To determine whether a microsatellite polymorphism of the insulin receptor gene (INSR) is associated with essential hypertension, as has been demonstrated previously for an Rsal restriction fragment length polymorphism (RFLP), and to examine blood pressure and plasma lipid profiles in relation to genotype.Design and methods:
The study involved 75 Caucasian, non-diabetic hypertensive patients whose parents were both hypertensive, and 75 age-matched normotensive subjects whose parents were each normotensive after the age of 50 years. Genotypes for the microsatellite polymorphism were determined for each subject using leucocyte DNA and a polymerase chain reaction method. Other parameters, including pretreatment blood pressure, body mass index and plasma lipids, were also determined.Results:
Comparison of microsatellite data for the eight genotypes and four alleles that were detected showed no significant difference by χ2 analysis, either between the hypertensive and normotensive groups, or between obese and non-obese subgroups of hypertensives. This is in contrast to the significantly higher frequency seen for the R1- allele of an Rsal RFLP of INSR: 0.71 in the hypertensive group compared with 0.56 in the normotensive group. R1- allele frequency was elevated in all age groups of hypertensives and did not differ between obese and non-obese subgroups. The non-obese hypertensives also had different plasma lipid profiles according to genotypes of the RFLP, with higher total and low-density lipoprotein-cholesterol in patients having the hypertension-associated R1- allele of the intron 9 polymorphism. Moreover, systolic blood pressure was significantly greater in patients carrying the R1- allele and aged ≤60 years.Conclusions:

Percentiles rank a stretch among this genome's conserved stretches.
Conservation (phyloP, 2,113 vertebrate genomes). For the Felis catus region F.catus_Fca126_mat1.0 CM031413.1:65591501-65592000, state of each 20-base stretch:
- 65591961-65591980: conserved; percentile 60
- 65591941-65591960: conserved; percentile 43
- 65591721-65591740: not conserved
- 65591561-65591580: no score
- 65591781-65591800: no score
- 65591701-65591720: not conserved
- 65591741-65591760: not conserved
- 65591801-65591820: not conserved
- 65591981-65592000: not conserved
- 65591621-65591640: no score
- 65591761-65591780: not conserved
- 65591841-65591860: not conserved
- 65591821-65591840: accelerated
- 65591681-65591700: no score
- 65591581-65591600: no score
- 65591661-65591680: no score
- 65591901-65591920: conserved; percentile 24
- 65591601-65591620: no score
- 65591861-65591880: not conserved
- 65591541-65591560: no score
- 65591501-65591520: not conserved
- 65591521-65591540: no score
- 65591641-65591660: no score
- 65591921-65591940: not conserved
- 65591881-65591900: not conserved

The present study allows definition of the hypertension-associated variants of INSR as those which are in linkage disequilibrium with a (CA)-repeat insertion polymorphism in intron 9 of the large, 22 exon, >120-kb gene, but not those associated with a polymorphism in the second intron.